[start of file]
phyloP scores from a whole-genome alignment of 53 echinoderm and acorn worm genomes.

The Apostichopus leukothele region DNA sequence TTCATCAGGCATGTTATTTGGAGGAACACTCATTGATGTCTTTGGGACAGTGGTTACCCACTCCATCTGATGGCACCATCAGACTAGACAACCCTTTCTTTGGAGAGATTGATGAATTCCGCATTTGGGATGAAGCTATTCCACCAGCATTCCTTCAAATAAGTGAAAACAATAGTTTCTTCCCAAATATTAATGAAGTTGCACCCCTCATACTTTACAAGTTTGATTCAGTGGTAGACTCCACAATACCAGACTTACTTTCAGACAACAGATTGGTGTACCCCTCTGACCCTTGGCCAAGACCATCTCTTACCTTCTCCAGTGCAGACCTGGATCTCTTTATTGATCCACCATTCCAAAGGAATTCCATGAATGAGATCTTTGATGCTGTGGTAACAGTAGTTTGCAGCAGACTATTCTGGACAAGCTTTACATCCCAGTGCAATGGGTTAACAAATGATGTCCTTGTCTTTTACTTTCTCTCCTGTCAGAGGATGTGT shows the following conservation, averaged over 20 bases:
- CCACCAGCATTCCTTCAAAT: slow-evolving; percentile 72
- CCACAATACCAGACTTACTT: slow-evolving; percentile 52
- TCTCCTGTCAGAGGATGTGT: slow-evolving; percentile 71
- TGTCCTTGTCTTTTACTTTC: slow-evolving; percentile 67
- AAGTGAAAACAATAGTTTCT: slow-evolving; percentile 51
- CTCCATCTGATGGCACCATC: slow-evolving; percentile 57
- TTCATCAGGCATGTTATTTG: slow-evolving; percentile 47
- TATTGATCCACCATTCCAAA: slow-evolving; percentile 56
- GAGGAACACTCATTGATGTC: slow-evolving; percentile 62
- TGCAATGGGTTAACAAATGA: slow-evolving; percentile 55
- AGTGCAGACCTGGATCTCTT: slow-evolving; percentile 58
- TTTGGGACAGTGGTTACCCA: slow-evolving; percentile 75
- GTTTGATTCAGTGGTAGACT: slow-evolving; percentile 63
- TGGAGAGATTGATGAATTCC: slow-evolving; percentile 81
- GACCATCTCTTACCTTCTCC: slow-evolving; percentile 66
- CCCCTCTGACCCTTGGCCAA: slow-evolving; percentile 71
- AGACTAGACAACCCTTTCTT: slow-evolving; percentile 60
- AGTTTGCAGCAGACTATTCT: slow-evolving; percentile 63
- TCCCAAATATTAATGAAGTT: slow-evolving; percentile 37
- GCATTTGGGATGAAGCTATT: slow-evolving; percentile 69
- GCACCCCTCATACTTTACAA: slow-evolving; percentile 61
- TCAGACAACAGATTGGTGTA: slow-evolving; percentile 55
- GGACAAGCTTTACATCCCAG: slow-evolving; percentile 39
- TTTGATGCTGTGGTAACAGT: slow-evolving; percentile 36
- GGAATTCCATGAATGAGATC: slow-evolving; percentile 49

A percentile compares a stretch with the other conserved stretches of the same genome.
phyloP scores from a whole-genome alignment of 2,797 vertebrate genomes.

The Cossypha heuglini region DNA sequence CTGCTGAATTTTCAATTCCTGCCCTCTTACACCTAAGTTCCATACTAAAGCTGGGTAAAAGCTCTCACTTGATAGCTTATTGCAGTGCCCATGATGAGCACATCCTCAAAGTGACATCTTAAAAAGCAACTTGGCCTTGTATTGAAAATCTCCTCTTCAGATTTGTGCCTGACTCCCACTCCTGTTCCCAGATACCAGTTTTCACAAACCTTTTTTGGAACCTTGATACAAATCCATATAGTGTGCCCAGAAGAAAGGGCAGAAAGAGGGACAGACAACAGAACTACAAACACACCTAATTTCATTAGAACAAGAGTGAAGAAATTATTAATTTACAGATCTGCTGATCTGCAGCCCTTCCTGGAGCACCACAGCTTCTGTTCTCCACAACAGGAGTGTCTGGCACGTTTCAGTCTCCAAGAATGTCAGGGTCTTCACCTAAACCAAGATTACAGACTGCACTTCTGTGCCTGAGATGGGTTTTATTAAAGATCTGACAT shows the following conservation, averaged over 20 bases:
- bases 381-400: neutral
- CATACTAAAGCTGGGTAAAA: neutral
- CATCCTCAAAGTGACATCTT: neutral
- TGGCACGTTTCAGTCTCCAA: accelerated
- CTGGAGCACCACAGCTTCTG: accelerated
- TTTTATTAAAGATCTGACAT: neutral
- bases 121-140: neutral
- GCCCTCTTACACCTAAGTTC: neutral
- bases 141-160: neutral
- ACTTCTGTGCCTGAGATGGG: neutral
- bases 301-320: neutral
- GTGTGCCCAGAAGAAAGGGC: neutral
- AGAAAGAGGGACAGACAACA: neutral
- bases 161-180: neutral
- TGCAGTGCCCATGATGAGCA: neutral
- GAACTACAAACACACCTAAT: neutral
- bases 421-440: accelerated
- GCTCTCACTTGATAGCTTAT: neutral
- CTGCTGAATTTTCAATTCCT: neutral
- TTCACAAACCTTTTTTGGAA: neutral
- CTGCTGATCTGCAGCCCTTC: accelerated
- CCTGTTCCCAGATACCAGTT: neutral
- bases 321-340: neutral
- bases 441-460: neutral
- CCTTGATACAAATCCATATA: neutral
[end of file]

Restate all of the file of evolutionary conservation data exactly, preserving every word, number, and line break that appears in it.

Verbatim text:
phyloP scores from a whole-genome alignment of 53 echinoderm and acorn worm genomes.

The Apostichopus leukothele region DNA sequence TTCATCAGGCATGTTATTTGGAGGAACACTCATTGATGTCTTTGGGACAGTGGTTACCCACTCCATCTGATGGCACCATCAGACTAGACAACCCTTTCTTTGGAGAGATTGATGAATTCCGCATTTGGGATGAAGCTATTCCACCAGCATTCCTTCAAATAAGTGAAAACAATAGTTTCTTCCCAAATATTAATGAAGTTGCACCCCTCATACTTTACAAGTTTGATTCAGTGGTAGACTCCACAATACCAGACTTACTTTCAGACAACAGATTGGTGTACCCCTCTGACCCTTGGCCAAGACCATCTCTTACCTTCTCCAGTGCAGACCTGGATCTCTTTATTGATCCACCATTCCAAAGGAATTCCATGAATGAGATCTTTGATGCTGTGGTAACAGTAGTTTGCAGCAGACTATTCTGGACAAGCTTTACATCCCAGTGCAATGGGTTAACAAATGATGTCCTTGTCTTTTACTTTCTCTCCTGTCAGAGGATGTGT shows the following conservation, averaged over 20 bases:
- CCACCAGCATTCCTTCAAAT: slow-evolving; percentile 72
- CCACAATACCAGACTTACTT: slow-evolving; percentile 52
- TCTCCTGTCAGAGGATGTGT: slow-evolving; percentile 71
- TGTCCTTGTCTTTTACTTTC: slow-evolving; percentile 67
- AAGTGAAAACAATAGTTTCT: slow-evolving; percentile 51
- CTCCATCTGATGGCACCATC: slow-evolving; percentile 57
- TTCATCAGGCATGTTATTTG: slow-evolving; percentile 47
- TATTGATCCACCATTCCAAA: slow-evolving; percentile 56
- GAGGAACACTCATTGATGTC: slow-evolving; percentile 62
- TGCAATGGGTTAACAAATGA: slow-evolving; percentile 55
- AGTGCAGACCTGGATCTCTT: slow-evolving; percentile 58
- TTTGGGACAGTGGTTACCCA: slow-evolving; percentile 75
- GTTTGATTCAGTGGTAGACT: slow-evolving; percentile 63
- TGGAGAGATTGATGAATTCC: slow-evolving; percentile 81
- GACCATCTCTTACCTTCTCC: slow-evolving; percentile 66
- CCCCTCTGACCCTTGGCCAA: slow-evolving; percentile 71
- AGACTAGACAACCCTTTCTT: slow-evolving; percentile 60
- AGTTTGCAGCAGACTATTCT: slow-evolving; percentile 63
- TCCCAAATATTAATGAAGTT: slow-evolving; percentile 37
- GCATTTGGGATGAAGCTATT: slow-evolving; percentile 69
- GCACCCCTCATACTTTACAA: slow-evolving; percentile 61
- TCAGACAACAGATTGGTGTA: slow-evolving; percentile 55
- GGACAAGCTTTACATCCCAG: slow-evolving; percentile 39
- TTTGATGCTGTGGTAACAGT: slow-evolving; percentile 36
- GGAATTCCATGAATGAGATC: slow-evolving; percentile 49

A percentile compares a stretch with the other conserved stretches of the same genome.
phyloP scores from a whole-genome alignment of 2,797 vertebrate genomes.

The Cossypha heuglini region DNA sequence CTGCTGAATTTTCAATTCCTGCCCTCTTACACCTAAGTTCCATACTAAAGCTGGGTAAAAGCTCTCACTTGATAGCTTATTGCAGTGCCCATGATGAGCACATCCTCAAAGTGACATCTTAAAAAGCAACTTGGCCTTGTATTGAAAATCTCCTCTTCAGATTTGTGCCTGACTCCCACTCCTGTTCCCAGATACCAGTTTTCACAAACCTTTTTTGGAACCTTGATACAAATCCATATAGTGTGCCCAGAAGAAAGGGCAGAAAGAGGGACAGACAACAGAACTACAAACACACCTAATTTCATTAGAACAAGAGTGAAGAAATTATTAATTTACAGATCTGCTGATCTGCAGCCCTTCCTGGAGCACCACAGCTTCTGTTCTCCACAACAGGAGTGTCTGGCACGTTTCAGTCTCCAAGAATGTCAGGGTCTTCACCTAAACCAAGATTACAGACTGCACTTCTGTGCCTGAGATGGGTTTTATTAAAGATCTGACAT shows the following conservation, averaged over 20 bases:
- bases 381-400: neutral
- CATACTAAAGCTGGGTAAAA: neutral
- CATCCTCAAAGTGACATCTT: neutral
- TGGCACGTTTCAGTCTCCAA: accelerated
- CTGGAGCACCACAGCTTCTG: accelerated
- TTTTATTAAAGATCTGACAT: neutral
- bases 121-140: neutral
- GCCCTCTTACACCTAAGTTC: neutral
- bases 141-160: neutral
- ACTTCTGTGCCTGAGATGGG: neutral
- bases 301-320: neutral
- GTGTGCCCAGAAGAAAGGGC: neutral
- AGAAAGAGGGACAGACAACA: neutral
- bases 161-180: neutral
- TGCAGTGCCCATGATGAGCA: neutral
- GAACTACAAACACACCTAAT: neutral
- bases 421-440: accelerated
- GCTCTCACTTGATAGCTTAT: neutral
- CTGCTGAATTTTCAATTCCT: neutral
- TTCACAAACCTTTTTTGGAA: neutral
- CTGCTGATCTGCAGCCCTTC: accelerated
- CCTGTTCCCAGATACCAGTT: neutral
- bases 321-340: neutral
- bases 441-460: neutral
- CCTTGATACAAATCCATATA: neutral